Last year, a woman named Julie booked a discovery call with me to discuss launching a new brand. She and her brand manager hopped on the phone, and we had an amazing initial conversation. They decided not to pursue that brand, but they asked if we could set up a second call to discuss another venture they had in mind, called Color Dept. Absolutely!
I still hadn’t pieced together who I was really talking to.
Our second call was another success — we connected, felt inspired, and I pitched myself with confidence. At the end of the call, I asked Julie’s brand manager to share her email address for their custom proposal. She said her name, followed by “at Sincerely Jules dot com.” Wait…
Sincerely Jules? THE popular lifestyle and fashion blog that I read religiously in college? The one with a 12-year history and over 6 million followers??
Yes, that one. And I had been talking to Julie Sariñana herself.
The Color Dept. Brand
In hindsight, I think it was good I didn’t realize who I was talking to. It allowed me to be more confident in pitching myself without the pressure of closing a high-profile client. I was able to just be myself and see Julie and her team as if they were any other clients.
Buuut after the call, naturally, I started freaking out.
I couldn’t believe someone like Julie had found me, let alone wanted me to develop the branding for her new venture! I was ecstatic. And scared. Like there’s no way I was good enough or could do this. But I knew I had to.
Once Julie and her team decided to move forward, the magnitude of this project really started to hit me. The initial contract negotiations were more involved than any I’d done before, and we had to be totally close-lipped about everything. There were also more people involved than I had ever experienced: investors, publicists, marketers, Julie, and other creative team members.
Everything was done at the highest level. And that meant I would have to bring my highest level self, too.
A Whole New Level of Believing in Myself
I’ll be honest, when we started the collaboration for Color Dept. (a color-loving, cruelty-free, vegan line of nail polish), bringing my highest level self to this project felt harder than anything I had ever worked on. I was terrified!
I remember sending Julie’s team our first round of logo concepts, scared to hear their thoughts… and they actually didn’t really like any of them and asked to see more! I thought for sure they were going to regret hiring me, or realize I wasn’t good enough or creative enough to be on the project. (Which were total lies I was telling myself.)
But everyone believed I could do it. Which meant I had to believe I could do it, too.
So I did. With each new week, I constantly pushed past my own anxiety to take creative risks. I led brand strategy meetings, presented my ideas for the website and how I saw it converting, and consulted on various elements of the brand throughout the project.
In return, my work (even when given constructive feedback) was always acknowledged and appreciated with the highest respect. They cared about me like I was one of the team, and we all worked super hard. I felt honored and grateful to be a part of the team, and I stepped up as the creative I knew I could be.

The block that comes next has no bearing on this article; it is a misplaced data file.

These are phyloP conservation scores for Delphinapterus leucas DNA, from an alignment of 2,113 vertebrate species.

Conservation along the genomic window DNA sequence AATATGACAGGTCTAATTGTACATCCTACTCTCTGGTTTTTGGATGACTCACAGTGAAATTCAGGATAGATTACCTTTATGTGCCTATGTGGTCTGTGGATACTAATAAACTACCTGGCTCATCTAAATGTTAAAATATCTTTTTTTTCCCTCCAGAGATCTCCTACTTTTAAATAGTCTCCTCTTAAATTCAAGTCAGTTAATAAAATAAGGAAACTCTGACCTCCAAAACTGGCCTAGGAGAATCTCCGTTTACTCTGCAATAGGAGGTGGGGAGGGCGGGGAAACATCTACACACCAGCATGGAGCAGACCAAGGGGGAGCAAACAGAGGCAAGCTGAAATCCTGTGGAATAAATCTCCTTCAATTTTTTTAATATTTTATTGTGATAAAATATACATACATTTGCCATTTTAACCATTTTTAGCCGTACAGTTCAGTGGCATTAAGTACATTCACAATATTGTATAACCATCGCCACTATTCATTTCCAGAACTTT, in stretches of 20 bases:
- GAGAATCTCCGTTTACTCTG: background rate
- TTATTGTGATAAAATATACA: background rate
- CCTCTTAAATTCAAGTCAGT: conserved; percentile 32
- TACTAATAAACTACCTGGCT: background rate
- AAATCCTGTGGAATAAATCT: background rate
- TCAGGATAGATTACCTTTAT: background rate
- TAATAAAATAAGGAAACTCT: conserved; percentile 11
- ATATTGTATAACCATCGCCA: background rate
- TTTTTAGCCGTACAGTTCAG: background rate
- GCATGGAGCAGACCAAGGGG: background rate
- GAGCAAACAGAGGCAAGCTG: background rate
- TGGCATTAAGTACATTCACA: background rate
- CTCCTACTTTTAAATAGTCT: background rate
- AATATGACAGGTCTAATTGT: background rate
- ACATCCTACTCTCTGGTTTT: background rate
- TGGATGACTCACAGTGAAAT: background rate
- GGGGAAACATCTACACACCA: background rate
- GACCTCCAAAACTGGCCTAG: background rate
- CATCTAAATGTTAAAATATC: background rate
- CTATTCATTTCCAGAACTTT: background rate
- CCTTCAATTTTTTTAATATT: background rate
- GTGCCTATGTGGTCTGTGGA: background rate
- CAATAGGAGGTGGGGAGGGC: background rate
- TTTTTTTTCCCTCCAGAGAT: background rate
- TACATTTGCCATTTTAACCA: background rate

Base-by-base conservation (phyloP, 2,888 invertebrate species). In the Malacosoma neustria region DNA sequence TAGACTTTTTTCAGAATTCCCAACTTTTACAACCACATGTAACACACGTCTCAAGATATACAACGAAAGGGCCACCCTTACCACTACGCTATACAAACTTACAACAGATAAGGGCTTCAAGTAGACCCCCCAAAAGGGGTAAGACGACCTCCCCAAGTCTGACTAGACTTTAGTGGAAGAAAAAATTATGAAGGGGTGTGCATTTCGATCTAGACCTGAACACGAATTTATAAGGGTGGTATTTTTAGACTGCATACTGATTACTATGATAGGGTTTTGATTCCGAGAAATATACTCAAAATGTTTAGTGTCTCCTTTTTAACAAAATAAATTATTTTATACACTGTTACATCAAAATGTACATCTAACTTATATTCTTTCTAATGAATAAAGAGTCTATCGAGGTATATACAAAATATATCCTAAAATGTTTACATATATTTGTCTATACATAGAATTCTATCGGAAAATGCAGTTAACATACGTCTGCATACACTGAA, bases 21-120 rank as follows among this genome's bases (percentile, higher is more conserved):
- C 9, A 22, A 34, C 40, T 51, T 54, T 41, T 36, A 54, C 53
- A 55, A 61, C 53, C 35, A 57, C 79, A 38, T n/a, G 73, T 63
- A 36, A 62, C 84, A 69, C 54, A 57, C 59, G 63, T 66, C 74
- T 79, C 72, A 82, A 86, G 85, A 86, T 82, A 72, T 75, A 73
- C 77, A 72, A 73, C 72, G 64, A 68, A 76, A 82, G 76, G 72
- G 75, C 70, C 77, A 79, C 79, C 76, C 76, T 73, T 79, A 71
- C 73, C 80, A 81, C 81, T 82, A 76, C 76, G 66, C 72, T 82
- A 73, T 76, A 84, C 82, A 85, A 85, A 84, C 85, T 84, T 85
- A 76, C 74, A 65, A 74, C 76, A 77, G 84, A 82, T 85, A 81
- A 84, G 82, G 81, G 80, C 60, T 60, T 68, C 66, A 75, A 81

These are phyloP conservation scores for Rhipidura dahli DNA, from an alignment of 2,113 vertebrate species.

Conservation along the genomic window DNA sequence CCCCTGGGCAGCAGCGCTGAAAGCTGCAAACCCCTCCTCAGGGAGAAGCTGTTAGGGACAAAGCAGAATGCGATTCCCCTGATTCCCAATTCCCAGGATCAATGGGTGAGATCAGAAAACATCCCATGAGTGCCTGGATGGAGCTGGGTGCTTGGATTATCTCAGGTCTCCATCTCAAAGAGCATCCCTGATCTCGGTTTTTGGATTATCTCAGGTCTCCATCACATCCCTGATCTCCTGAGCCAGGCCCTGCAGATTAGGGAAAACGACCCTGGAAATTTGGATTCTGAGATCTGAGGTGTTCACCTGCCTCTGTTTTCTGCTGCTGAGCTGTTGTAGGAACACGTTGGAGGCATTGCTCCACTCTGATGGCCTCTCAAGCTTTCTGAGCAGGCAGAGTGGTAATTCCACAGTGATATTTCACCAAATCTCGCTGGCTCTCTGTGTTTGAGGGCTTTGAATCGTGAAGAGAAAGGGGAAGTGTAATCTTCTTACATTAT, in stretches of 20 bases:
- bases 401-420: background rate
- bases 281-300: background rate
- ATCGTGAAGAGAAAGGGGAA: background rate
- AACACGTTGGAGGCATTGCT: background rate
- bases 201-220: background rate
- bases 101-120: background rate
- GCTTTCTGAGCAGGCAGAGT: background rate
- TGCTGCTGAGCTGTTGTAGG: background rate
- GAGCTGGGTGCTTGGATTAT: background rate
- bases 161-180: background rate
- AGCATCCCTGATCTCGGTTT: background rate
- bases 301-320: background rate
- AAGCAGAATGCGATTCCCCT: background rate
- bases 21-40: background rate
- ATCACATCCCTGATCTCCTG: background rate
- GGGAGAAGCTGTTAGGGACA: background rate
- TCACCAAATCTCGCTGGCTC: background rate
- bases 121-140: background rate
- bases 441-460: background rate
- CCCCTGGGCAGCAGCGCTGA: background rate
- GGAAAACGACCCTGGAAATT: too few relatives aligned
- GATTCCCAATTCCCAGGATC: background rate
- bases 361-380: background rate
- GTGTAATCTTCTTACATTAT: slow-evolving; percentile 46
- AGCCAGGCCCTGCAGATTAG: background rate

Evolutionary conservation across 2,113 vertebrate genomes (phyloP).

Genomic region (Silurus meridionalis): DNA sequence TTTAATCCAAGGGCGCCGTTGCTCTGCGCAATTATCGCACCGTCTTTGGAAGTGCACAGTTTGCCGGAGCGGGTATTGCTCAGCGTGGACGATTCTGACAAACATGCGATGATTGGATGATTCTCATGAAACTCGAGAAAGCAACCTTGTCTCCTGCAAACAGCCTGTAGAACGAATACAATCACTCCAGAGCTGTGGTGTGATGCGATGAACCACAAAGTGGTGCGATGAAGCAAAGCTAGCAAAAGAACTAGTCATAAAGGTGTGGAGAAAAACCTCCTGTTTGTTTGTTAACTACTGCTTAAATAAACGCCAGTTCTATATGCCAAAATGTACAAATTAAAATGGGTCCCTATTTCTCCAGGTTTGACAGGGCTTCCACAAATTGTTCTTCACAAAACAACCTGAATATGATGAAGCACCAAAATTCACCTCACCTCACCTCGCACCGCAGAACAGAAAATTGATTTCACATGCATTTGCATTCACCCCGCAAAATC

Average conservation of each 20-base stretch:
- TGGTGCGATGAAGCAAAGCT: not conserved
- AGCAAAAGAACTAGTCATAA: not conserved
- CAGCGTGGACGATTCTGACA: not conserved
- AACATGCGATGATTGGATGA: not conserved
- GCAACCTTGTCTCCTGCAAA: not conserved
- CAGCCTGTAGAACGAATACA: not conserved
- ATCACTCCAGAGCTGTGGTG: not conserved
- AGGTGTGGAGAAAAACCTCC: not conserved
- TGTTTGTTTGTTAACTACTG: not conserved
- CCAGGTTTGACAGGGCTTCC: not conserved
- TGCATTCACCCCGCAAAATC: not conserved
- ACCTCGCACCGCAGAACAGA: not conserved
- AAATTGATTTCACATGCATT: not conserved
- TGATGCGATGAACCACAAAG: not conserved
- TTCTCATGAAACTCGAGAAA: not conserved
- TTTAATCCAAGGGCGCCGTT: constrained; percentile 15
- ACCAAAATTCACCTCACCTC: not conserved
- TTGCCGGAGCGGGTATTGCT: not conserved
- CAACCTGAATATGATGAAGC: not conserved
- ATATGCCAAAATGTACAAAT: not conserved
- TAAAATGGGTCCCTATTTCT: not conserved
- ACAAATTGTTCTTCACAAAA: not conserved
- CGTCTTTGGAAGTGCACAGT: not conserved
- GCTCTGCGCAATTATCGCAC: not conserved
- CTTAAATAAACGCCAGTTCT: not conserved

In the end, I f*cking did it. And I’ll never be the same.
What I Learned from this Process
This will forever be a project that I’m insanely proud of. This whole process was hard — both mentally and creatively — but it was also SO fun and rewarding!
Julie and her team were some of the kindest, most generous, humble, thoughtful clients I’ve ever worked with. They were my dream clients, and I believe that dream clients are the ones who allow you to do the work you were put on this earth to do.
Above all, I proved to myself that I am good at what I do. That people I creatively admire, creatively admire me back. That I can trust myself and that creative risks are rewarded and appreciated.
Yes, I absolutely believed all of these things before this experience (and hadn’t dealt with imposter syndrome for a while), but with each new level of business, your beliefs will be challenged again and again, just in bigger ways. And you will grow from them in the best ways.
Lastly, if there’s any other wisdom I could give you, it’s this: Dream clients aren’t rare. They aren’t hiding behind a door that only “the best” designers get access to. They are the clients who respect you, uplift you, and challenge you to rise into your creative power.
And when all of your clients are dream clients, believe me, your work and your life feel like a big YES.
Attracting Your Dream Clients
If you’re ready to build a profitable six-figure (or higher) design business that attracts your dream clients, don’t spend years making the same mistakes I did. You don’t need to underprice yourself. You don’t need to prowl Upwork for clients. It doesn’t have to be hard.
My 6-month Drop Dead Designer Course guides you through business-building modules and weekly coaching calls that will:
- Help you price your services for real profit
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So what the heck are you waiting for?! Get on the waitlist here and let’s do this thing.